Robinson's Moral Realism and Hermeneutics.Frank C. Richardson - 2003 - Journal of Theoretical and Philosophical Psychology 23 (1):22-29.
    Robinson's defense of moral realism is stimulating, admirable, and convincing in many respects. He is particularly effective in mounting a multi-faceted attack on Mackie's famous "argument from queerness" and other views that deny that moral realities can be part of the furniture of the world. Certain other of his arguments about the ontological standing of moral entities, however, might be seen to open rather a wide gulf between them and ordinary experience. I suggest that hermeneutic philosophy, which I find more (...)
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  8.  28
    Biases against theism in psychology?Frank C. Richardson - 2009 - Journal of Theoretical and Philosophical Psychology 29 (2):122-127.
    Slife and Reber issue a welcome challenge to "implicit biases" against the serious investigation of religious experience and phenomena in psychology. I agree with the main thrust of their article but express a few friendly reservations about their analysis and some concerns about how a productive dialogue between psychology and religion might best be pursued from this point forward. 2012 APA, all rights reserved).
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  9.  17
    Beyond scientism and postmodernism?Frank C. Richardson - 1998 - Journal of Theoretical and Philosophical Psychology 18 (1):33-45.
    Suggests that the Popperian view of social science proposed by W. Matthews is too narrow a scientism to do justice to the full range of human experience. The present author, while applauding Matthews' effective criticisms of postmodern thought, offers a hermeneutic realism as an alternative. 2012 APA, all rights reserved).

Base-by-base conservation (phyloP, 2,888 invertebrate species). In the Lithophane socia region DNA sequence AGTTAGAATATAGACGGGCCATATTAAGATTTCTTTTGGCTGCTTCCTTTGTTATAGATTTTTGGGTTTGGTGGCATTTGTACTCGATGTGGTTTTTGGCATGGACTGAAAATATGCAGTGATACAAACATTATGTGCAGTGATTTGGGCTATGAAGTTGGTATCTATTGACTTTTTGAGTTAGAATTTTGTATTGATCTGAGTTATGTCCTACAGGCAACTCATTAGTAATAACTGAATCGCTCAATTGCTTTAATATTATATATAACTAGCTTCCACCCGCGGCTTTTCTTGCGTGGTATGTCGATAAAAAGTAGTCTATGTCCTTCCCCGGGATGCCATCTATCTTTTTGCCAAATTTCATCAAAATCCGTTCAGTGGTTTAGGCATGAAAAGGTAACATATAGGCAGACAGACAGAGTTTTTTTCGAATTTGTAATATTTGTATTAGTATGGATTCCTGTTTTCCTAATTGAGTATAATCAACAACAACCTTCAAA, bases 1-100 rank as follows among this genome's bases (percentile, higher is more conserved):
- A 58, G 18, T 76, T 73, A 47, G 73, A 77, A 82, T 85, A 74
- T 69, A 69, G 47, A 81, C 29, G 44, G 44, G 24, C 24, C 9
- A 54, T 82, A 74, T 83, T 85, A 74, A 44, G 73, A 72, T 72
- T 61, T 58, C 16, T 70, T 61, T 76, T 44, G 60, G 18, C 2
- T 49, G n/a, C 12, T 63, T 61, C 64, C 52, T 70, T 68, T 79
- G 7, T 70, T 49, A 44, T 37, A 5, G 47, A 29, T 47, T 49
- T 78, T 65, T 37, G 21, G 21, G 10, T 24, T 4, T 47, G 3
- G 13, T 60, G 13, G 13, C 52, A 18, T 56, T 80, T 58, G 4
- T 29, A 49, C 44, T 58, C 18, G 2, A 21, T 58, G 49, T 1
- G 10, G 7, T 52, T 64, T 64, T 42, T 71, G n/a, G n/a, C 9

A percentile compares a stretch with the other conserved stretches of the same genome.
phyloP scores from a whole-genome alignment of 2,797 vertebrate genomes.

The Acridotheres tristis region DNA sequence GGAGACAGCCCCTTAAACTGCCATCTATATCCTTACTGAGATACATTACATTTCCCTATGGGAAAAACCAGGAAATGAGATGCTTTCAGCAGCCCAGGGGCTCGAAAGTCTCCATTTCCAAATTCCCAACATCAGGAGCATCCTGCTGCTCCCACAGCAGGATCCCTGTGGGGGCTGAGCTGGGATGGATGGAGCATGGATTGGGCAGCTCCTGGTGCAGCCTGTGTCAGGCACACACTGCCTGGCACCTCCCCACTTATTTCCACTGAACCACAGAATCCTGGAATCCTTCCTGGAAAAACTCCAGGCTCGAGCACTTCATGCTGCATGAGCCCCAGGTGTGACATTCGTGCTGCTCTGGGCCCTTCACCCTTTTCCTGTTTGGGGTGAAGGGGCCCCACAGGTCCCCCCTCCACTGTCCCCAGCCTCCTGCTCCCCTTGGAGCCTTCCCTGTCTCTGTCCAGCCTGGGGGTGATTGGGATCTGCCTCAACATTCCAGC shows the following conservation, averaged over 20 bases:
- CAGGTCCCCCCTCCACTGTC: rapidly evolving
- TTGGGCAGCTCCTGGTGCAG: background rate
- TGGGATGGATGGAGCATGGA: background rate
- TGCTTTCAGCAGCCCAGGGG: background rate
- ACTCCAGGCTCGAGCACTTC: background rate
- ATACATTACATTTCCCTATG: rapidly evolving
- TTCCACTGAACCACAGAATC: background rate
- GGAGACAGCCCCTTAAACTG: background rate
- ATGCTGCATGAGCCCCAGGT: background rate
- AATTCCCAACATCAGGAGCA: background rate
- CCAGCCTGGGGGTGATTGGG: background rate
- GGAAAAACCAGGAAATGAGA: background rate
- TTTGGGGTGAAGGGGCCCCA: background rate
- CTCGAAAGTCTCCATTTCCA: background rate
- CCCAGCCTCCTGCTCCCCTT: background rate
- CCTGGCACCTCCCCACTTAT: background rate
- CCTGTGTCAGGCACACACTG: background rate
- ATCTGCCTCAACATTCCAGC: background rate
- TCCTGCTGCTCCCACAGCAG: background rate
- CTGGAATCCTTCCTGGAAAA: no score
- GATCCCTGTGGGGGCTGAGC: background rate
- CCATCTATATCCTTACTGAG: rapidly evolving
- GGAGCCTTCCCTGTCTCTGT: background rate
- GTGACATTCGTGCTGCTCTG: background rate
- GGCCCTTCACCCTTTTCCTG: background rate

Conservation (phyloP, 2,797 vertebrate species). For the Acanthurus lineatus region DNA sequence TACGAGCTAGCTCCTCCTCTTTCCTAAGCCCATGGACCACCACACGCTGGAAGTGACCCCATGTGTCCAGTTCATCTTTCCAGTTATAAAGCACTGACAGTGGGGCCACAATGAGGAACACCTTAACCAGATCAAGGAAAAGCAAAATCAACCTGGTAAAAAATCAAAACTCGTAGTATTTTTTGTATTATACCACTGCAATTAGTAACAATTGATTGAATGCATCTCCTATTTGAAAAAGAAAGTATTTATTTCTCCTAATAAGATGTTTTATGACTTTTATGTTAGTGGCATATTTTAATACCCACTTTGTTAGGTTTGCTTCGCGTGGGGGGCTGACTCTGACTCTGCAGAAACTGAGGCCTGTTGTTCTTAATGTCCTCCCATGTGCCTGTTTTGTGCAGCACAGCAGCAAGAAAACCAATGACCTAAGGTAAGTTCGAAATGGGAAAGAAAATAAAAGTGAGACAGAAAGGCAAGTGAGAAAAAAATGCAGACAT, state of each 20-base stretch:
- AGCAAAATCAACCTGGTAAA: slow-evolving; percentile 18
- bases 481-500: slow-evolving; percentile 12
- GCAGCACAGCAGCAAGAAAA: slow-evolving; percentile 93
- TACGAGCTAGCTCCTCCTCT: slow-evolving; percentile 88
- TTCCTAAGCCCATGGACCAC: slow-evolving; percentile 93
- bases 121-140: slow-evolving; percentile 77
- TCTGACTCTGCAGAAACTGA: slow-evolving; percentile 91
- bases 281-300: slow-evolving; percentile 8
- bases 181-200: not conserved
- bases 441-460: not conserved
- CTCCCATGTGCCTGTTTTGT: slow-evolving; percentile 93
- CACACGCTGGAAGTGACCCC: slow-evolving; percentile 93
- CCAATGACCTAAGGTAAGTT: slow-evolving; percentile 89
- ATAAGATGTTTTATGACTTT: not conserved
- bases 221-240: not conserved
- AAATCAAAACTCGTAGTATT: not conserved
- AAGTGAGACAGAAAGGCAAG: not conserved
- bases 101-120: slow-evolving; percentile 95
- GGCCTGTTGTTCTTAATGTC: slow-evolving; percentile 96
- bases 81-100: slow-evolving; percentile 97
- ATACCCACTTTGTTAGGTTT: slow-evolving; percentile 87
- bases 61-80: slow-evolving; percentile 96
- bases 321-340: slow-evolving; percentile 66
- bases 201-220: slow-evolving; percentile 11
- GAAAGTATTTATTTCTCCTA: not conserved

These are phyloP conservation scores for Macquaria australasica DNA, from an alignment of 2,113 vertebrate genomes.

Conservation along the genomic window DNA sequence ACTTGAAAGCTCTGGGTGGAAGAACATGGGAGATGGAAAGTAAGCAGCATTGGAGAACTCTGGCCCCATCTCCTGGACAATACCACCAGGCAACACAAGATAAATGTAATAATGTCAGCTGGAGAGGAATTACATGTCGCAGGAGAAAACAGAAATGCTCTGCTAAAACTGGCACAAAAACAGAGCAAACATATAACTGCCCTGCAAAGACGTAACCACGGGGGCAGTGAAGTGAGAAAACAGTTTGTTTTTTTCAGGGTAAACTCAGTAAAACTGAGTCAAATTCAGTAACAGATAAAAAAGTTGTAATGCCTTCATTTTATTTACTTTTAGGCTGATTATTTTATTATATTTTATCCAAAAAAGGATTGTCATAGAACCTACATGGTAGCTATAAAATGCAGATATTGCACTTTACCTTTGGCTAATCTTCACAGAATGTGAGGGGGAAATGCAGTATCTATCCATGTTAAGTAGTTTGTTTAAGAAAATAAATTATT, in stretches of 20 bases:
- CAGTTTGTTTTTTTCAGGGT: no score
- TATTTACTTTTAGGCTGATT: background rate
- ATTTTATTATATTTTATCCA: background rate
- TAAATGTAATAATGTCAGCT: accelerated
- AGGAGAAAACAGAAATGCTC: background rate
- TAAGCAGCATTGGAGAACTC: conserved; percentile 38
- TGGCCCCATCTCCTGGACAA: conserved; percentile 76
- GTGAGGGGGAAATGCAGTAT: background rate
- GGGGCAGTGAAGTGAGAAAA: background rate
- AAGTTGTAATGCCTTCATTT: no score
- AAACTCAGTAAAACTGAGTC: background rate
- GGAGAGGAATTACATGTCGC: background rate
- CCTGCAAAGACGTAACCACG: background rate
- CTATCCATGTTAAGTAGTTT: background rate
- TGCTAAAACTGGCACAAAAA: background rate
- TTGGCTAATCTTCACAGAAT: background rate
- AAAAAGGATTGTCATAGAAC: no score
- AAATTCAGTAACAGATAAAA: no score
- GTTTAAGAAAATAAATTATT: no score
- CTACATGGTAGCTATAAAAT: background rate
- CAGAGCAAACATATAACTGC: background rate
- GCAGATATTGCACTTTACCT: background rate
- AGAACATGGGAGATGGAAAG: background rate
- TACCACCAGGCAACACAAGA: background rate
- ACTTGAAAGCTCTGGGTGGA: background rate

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  10.  53
    Critical thinking in social and psychological inquiry.Frank C. Richardson & Brent D. Slife - 2011 - Journal of Theoretical and Philosophical Psychology 31 (3):165-172.
    Yanchar, Slife, and their colleagues have described how mainstream psychology's notion of critical thinking has largely been conceived of as “scientific analytic reasoning” or “method-centered critical thinking.” We extend here their analysis and critique, arguing that some version of the one-sided instrumentalism and confusion about tacit values that characterize scientistic approaches to inquiry also color phenomenological, critical theoretical, and social constructionist viewpoints. We suggest that hermeneutic/dialogical conceptions of inquiry, including the idea of social theory as itself a form of ethically (...)
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  11.  26
    Social theory as practice: Metatheoretical options for social inquiry.Frank C. Richardson & John Chambers Christopher - 1993 - Journal of Theoretical and Philosophical Psychology 13 (2):137-153.
    Suggests that acknowledging that social inquiry may be indelibly linked to ethical reflection raises difficult questions . There seem to be a few fundamental metatheoretical options available, each presuming some ontology of human existence and colored by at least a few basic moral or spiritual commitments. The options are briefly sketched, and their virtues and blind spots highlighted. The options include mainstream social science, "descriptivisms," liberal individualism, existential freedom, and contemporary hermeneutics. It is suggested that a hermeneutic view of social (...)
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  12.  14
    Review of Democracy’s discontent. [REVIEW]Frank C. Richardson - 2001 - Journal of Theoretical and Philosophical Psychology 21 (1):87-90.
    Reviews the book, Democracy’s discontent: America in search of a public philosophy by Michael Sandel . This book has been widely read by academics, politicians and others in public life, and interested citizens, giving him the stature of a leading public intellectual in contemporary America. Even though it is a work of political philosophy, I believe that Sandel’s writings have a special relevance for theoretical and philosophical psychology. At the outset of this book Sandel delivers his often-quoted observation that the (...)